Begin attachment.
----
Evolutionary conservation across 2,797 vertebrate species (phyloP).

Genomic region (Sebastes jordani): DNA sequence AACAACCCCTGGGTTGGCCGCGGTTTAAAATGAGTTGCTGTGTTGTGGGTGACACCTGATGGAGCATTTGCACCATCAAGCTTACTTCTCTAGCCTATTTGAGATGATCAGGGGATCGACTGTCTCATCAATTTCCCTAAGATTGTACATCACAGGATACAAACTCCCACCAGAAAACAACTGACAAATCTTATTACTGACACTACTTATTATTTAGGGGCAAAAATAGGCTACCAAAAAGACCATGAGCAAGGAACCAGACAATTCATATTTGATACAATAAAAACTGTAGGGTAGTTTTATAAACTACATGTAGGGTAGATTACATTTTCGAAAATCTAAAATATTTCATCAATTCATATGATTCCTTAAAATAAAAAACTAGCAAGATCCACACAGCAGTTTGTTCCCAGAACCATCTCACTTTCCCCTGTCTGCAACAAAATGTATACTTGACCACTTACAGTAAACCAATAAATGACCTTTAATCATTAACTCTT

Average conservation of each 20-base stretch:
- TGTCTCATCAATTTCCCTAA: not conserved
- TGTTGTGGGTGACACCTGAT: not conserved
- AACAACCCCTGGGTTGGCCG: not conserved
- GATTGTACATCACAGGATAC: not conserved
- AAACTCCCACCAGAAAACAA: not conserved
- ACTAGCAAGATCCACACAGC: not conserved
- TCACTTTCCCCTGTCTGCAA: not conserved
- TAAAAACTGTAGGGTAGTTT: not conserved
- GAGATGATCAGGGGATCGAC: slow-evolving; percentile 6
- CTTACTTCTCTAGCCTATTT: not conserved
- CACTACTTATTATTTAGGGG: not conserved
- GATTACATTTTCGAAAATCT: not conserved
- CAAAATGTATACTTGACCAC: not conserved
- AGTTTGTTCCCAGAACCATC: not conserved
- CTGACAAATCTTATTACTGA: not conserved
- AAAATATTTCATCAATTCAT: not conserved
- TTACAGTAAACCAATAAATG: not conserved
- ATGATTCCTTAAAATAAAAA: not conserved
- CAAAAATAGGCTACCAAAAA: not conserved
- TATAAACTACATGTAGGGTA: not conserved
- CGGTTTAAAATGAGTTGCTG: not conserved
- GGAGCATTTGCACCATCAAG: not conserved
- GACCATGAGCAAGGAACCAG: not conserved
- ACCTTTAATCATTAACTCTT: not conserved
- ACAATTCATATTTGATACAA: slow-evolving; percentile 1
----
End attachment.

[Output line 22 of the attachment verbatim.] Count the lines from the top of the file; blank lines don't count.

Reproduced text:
- CAAAAATAGGCTACCAAAAA: not conserved